I Still Remember America: Senior African-Americans Talk About Segregation
Anthropology and Sociology
This paper identifies the survival and coping strategies senior African Americans adopted during segregation in the southern USA. Describing how they maintained positive outlooks on life, our respondents discussed family unity, community strength, the contestation of African American inferiority, religious faith, fighting physical aggression, and downplaying the impact of segregation. They consistently mentioned differential treatment, violence, and their inability to access most public spaces. Respondents depicted segregation as a group, rather than an individual, experience. The findings reveal the significance of lived experience and collective memory in processes of identity formation for African Americans, and they have implications for contemporary race relations in the USA.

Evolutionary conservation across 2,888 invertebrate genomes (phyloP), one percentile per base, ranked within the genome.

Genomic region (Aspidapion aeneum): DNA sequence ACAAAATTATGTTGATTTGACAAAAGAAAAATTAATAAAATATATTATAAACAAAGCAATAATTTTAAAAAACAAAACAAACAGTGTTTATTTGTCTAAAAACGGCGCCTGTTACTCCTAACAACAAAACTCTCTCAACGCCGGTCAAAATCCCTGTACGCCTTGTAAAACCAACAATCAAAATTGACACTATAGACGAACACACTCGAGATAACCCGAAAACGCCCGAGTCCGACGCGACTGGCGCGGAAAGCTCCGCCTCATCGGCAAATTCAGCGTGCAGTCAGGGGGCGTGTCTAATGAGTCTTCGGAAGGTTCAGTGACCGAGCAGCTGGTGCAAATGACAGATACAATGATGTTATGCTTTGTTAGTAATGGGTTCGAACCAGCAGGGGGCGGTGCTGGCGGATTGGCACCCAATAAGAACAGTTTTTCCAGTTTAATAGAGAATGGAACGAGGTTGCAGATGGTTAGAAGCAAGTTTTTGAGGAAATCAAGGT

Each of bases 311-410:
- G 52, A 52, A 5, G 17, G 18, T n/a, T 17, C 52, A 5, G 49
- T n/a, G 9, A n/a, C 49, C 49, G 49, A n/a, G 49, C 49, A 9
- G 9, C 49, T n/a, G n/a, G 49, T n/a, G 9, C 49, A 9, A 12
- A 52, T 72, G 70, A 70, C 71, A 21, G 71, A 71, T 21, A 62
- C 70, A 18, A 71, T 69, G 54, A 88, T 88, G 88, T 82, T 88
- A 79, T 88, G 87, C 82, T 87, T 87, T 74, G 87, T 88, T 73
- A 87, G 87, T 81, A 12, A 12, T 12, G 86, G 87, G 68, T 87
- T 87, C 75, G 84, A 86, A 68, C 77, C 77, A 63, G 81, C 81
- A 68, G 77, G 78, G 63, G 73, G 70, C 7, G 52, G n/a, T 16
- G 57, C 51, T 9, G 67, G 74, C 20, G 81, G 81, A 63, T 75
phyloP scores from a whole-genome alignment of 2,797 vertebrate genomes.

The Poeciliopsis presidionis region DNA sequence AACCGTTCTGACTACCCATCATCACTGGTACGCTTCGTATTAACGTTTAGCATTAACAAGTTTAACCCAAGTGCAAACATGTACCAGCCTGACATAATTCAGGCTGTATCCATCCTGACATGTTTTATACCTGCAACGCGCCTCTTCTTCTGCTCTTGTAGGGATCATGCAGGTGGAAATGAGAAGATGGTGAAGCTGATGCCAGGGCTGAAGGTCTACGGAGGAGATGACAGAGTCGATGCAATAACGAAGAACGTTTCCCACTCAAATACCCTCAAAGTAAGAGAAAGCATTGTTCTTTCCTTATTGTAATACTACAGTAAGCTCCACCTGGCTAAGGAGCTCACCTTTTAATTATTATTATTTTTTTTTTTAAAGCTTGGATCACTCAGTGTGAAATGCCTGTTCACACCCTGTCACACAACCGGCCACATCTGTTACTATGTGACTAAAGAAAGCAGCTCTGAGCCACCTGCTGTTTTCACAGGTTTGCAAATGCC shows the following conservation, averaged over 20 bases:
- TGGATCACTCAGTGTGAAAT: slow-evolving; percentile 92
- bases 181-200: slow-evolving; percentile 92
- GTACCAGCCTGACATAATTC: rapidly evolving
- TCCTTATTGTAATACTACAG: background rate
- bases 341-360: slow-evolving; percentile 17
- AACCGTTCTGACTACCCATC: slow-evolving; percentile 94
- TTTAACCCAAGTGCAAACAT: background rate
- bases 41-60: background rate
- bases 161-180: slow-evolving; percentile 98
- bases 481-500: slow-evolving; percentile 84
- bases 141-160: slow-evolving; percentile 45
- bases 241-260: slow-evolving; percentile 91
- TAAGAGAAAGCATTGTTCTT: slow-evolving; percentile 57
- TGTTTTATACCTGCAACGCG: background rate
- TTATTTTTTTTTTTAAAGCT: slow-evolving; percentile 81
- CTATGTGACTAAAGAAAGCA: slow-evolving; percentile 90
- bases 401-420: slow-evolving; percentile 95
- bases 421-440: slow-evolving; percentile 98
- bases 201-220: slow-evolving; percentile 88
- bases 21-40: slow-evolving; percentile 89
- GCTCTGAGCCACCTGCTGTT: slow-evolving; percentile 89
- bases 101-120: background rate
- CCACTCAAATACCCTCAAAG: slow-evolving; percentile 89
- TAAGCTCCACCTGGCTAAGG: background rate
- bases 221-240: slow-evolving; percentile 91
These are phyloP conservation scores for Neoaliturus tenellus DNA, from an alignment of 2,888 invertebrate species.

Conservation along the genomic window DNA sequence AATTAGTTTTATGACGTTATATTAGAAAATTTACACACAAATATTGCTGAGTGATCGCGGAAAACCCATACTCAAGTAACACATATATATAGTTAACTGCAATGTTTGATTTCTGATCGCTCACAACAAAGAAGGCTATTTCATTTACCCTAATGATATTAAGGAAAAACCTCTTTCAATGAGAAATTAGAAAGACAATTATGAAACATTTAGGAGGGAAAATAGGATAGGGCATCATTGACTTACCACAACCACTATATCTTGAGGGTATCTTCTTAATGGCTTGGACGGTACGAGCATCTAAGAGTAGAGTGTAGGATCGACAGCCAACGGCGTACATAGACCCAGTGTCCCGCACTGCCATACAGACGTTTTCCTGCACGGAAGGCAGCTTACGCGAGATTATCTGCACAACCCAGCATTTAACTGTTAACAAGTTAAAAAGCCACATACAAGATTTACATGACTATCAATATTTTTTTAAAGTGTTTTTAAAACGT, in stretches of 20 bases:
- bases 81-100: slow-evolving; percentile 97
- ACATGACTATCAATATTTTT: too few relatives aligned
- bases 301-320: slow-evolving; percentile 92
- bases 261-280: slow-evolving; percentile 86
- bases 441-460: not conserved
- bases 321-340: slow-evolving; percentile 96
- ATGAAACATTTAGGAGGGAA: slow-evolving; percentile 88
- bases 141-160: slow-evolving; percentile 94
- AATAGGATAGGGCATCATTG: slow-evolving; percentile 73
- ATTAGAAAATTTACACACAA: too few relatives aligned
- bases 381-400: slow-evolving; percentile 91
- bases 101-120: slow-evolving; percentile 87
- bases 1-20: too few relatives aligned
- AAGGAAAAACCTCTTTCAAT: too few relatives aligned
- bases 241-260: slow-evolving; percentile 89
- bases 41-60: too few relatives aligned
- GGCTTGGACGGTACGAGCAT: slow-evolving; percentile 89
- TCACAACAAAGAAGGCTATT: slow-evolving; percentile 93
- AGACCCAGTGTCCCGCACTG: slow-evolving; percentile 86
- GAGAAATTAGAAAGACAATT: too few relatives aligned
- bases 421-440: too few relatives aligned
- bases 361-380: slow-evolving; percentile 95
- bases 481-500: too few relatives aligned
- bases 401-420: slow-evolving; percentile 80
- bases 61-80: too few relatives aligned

Journal of African American Studies
Liberato, A. S.,
Jeffries, W. L.
(2008). I Still Remember America: Senior African-Americans Talk About Segregation. Journal of African American Studies, 12(3), 229-242.
Available at: https://aquila.usm.edu/fac_pubs/15383